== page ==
How inefficient it is that we live so far apart from each other! Many of us are driving alone in gas cars to isolated, ever-larger apartments or suburban housing. Sometimes far from kin and friends, sometimes on private roads or in gated communities. We have construction footprints, heating, and air conditioning bills to pay, frequently by ourselves. How many even consider communal housing?

A recent trend: smaller families and more space

Space per person in the US has nearly doubled since the 1970s: the average home has grown by 1,000 square feet, even as the American family shrinks.  What are we doing with all those dining rooms where no family dines, and bedrooms converted to a study where no student studies? According to the American Enterprise Institute (source of the graph below), housing per square foot is not becoming more expensive to build adjusted for inflation, but housing keeps going up in cost partly due to size. Without the moat and turrets, a man’s home is more and more his castle:

US Square Feet Per Person and Home Size

Source: American Enterprise Institute

Communal housing: an unconventional green choice

The idea of abandoning all those rooms for communal housing might seem very ‘60s to a great many people. Are you living with strangers in “a commune”? Where’s your privacy? Where’s your happy “solitude”? How do you develop community values, and support, with people who may not be from your neighborhood, your religious background, or your country? Didn’t I already do that when I was much younger (maybe in college), and remember that roommate who caused an explosion in our microwave?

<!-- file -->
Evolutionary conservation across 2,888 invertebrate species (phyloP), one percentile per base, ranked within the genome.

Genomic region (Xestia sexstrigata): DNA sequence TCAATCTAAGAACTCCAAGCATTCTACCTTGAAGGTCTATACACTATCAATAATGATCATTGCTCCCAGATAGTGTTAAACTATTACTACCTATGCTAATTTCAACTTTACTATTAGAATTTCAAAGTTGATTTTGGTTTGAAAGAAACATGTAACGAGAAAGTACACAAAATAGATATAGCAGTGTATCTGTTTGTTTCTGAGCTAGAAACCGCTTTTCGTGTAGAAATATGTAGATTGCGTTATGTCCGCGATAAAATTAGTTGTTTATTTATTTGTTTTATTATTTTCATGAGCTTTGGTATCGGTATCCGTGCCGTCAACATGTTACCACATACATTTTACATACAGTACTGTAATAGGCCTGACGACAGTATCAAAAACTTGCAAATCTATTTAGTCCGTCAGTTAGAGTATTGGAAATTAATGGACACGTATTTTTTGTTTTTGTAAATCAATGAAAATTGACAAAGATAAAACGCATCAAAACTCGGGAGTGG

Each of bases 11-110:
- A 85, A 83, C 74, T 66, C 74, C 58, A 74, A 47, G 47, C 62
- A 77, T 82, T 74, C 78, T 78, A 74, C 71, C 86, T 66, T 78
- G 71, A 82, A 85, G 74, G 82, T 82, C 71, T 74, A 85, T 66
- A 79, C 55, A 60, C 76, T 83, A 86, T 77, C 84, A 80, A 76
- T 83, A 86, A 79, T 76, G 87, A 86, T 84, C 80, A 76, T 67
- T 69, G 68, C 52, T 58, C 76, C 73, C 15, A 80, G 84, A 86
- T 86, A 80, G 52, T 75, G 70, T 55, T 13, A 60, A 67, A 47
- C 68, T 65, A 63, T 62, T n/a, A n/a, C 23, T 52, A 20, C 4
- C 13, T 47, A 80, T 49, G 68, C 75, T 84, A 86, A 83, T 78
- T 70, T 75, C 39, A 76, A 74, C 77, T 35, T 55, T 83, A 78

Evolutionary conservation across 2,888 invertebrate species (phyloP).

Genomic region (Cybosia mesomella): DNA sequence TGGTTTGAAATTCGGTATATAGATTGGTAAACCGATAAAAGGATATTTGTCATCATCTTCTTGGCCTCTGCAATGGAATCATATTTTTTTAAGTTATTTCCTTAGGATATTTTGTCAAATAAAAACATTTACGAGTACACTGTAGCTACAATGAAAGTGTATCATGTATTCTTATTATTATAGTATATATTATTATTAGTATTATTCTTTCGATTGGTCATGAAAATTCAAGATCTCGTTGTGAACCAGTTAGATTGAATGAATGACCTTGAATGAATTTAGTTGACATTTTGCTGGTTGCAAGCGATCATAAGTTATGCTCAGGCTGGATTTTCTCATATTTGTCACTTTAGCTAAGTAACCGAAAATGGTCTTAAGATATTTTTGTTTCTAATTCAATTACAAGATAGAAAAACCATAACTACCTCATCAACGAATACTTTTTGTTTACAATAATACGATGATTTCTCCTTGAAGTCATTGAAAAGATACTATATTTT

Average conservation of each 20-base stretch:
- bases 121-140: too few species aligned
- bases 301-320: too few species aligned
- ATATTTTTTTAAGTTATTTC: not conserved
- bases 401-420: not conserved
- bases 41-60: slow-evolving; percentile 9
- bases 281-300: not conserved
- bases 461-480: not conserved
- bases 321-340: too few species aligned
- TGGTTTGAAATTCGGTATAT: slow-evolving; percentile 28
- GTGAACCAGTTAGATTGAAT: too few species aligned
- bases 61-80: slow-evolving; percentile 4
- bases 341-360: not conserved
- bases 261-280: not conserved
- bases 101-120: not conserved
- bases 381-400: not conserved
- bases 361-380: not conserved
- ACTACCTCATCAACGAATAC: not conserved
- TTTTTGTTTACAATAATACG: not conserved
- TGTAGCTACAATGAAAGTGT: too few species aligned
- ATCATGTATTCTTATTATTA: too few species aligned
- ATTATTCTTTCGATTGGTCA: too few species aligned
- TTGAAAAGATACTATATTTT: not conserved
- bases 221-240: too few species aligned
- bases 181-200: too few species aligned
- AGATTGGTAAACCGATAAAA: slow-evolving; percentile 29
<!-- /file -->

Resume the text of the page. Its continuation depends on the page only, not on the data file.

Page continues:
But what could make more sense than sharing a kitchen when you work and eat at unusual hours anyway, sharing a living room when your child is shy and might meet a friend her age, or sharing heating bills when you might not have the money for Hearst Castle (and the planet might not have the resources to heat it)?  

Alternative living arrangements, including communal housing, might not only save money and provide for greener living alternatives, but also could be preferable to “leading lives of quiet desperation” alone and far from family.  

Finding communal housing

If you’re looking for communal housing, and not just a roommate, you can find a list of places at the Cohousing Association of the United States website here (Seattle section reprinted in this article). And of course there are communal organizations promoting community living and sharing ideas, including Northwest Community Commons, which you can find here, or attend an annual conference about community living with expert discussions about how to form one of your own here.

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Communal housing in Washington State (from CoHousing.Org):

Community City Est. Year
BalsamRoot Commons Richland 2022
Bellingham Cohousing Bellingham 2000
Capitol Hill Urban CoHousing Seattle 2016
Clearwater Commons Bothell/Mill Creek 2012
Cohousing in Snohomish County Everett 2021
Dragon Belly Farm Pt. Ludlow 2000
Duwamish Cohousing Seattle 2000
EcoVillage Dungeness Valley Port Angeles 2017
Jackson Place Cohousing Seattle 2001
Maxwelton Creek Cohousing Whidbey Island 1998
Meadow Wood Cohousing Community Bremerton 2006
New Earth Song Cohousing LLC Bothell 0
Port Townsend EcoVillage Port Townsend 2004
Puget Ridge Cohousing Seattle 1994
Quimper Village Port Townsend 2017
RoseWind Cohousing Port Townsend 1993
Sharingwood Cohousing Snohomish County 1990
Skagit Cohousing Anacortes Anacortes 2021
Songaia Cohousing Community Bothell 1990
Spokane Cohousing Spokane 2020
Tammany Commons Cohousing Marysville/Arlington 2022
Upper Langley Langley 2017
Vashon Cohousing Vashon 1992
Winslow Cohousing Group Bainbridge Island 1992
Wise Acres Cooperative Association Indianola 1990
Woodard Lane Cohousing Olympia 2010
© Emeraldology 2018